Laughter carried from the novice group to our ears, as each trip they made the children and adults alike grew bolder in their speed. The excitement in the air was palpable.
All too soon, I guided Oscar from sand to blacktop. There was sand on my face, sand covering my Western boots, and I noticed Oscar’s coat was shining with droplets of sea water. Yet both he and I were relaxed.
The walk back to the Centre was quiet, with riders all smiling at the beach adventure. A young family would take home memories of their ride, and perhaps inspire one of the children for riding lessons. No matter the saddle experience before we set out on our trek, each one of us was returning to the barn with a better understanding of riding.
Anna and I were the last to leave the arena. We lingered over saying goodbye to our respective mounts. In the car headed back to Clifden, with the windows down and the smell of sea in the air, I was all smiles. Ireland offered this Texas stock-horse rider hope to fulfill a dream, and the reality was so much more than I could have hoped.
The horse holds a special place in the culture and heritage of Ireland. According to Irish Horse Gateway, a website connecting buyers and sellers of Irish horses, the country is home to three native breeds: the Connemara pony, the Irish Cob and the Kerry Bog pony.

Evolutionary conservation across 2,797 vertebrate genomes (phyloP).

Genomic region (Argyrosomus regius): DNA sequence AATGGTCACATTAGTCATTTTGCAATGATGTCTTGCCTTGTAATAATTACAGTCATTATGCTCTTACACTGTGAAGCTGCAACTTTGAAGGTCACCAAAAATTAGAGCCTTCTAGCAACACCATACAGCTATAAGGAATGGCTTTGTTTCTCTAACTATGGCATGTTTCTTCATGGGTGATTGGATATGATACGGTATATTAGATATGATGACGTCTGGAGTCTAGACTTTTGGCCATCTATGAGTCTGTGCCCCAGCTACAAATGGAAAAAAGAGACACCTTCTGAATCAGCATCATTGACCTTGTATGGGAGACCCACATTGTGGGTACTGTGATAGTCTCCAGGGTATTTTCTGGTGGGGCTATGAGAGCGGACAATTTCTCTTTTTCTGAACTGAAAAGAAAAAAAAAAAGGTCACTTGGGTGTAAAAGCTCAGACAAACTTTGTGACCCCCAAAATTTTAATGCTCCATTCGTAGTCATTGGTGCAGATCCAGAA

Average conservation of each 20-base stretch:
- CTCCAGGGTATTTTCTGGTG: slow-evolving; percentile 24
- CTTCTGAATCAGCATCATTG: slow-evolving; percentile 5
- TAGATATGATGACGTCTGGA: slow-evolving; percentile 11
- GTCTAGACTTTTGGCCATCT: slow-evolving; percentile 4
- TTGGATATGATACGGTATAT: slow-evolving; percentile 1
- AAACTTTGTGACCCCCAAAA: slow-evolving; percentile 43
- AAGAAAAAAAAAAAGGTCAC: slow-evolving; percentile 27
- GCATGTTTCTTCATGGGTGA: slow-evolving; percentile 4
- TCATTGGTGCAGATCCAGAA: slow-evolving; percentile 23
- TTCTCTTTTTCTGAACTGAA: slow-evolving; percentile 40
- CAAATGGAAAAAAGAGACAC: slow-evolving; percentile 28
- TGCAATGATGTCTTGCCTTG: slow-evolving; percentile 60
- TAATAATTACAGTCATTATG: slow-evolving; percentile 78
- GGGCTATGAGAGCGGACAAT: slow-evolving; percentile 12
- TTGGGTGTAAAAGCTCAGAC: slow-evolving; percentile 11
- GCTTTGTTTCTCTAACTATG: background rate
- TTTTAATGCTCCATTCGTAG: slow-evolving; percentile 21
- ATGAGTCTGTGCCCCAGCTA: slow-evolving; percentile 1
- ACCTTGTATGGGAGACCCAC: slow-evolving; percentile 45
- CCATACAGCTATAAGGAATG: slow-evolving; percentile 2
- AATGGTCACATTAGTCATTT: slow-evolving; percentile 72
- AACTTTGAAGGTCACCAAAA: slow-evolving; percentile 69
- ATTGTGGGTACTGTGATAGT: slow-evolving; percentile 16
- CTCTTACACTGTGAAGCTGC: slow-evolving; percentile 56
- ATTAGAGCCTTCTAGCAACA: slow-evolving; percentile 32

In addition, horse owners in Ireland created three more breeds through careful selection: the Irish Draught, a sturdy horse that could handle both riding and farm work; the Irish Sport Horse, a cross of Thoroughbred and Irish Draught; and the newest, the Irish Warmblood, a stud book officially recognized in 2009.
The Irish Cob and Connemara pony are advertised in most riding adventures, and it’s no secret why they’re popular. Irish Cobs in particular are noted for their excellent temperament and flowing hair. Their short, wide backs make them very comfortable under saddle. The Connemara is beloved for its versatility, athleticism and cheerful character.
Thoroughbreds also are a point of pride for the Irish. The Irish National Stud, a Thoroughbred breeding facility established in 1900, is located in County Kildare and manages the official stud book. The Irish National Stud is home to stallions renowned for steeplechase and racing. As a national organization, the Irish National Stud truly belongs to the people of Ireland. Visitors can view the stallions and living legends that are retired to the farm, as well as visit the historic horse museum.
From the carriage horses in Dublin and the horses still used to work farms to the ponies that carry tourists on hacks, horses thrive in Ireland.
For more information on Irish horse history, start by visiting irishnationalstud.ie or theconnemarapony.ie.
This article about exploring the Emerald Isle by horseback originally appeared in the January 2018 issue of Horse Illustrated magazine. Click here to subscribe!
Kate Bradley Byars is a writer and photographer living in Texas, and winging her way around the world documenting the western way of life. Kate thrives on telling stories through photos and words.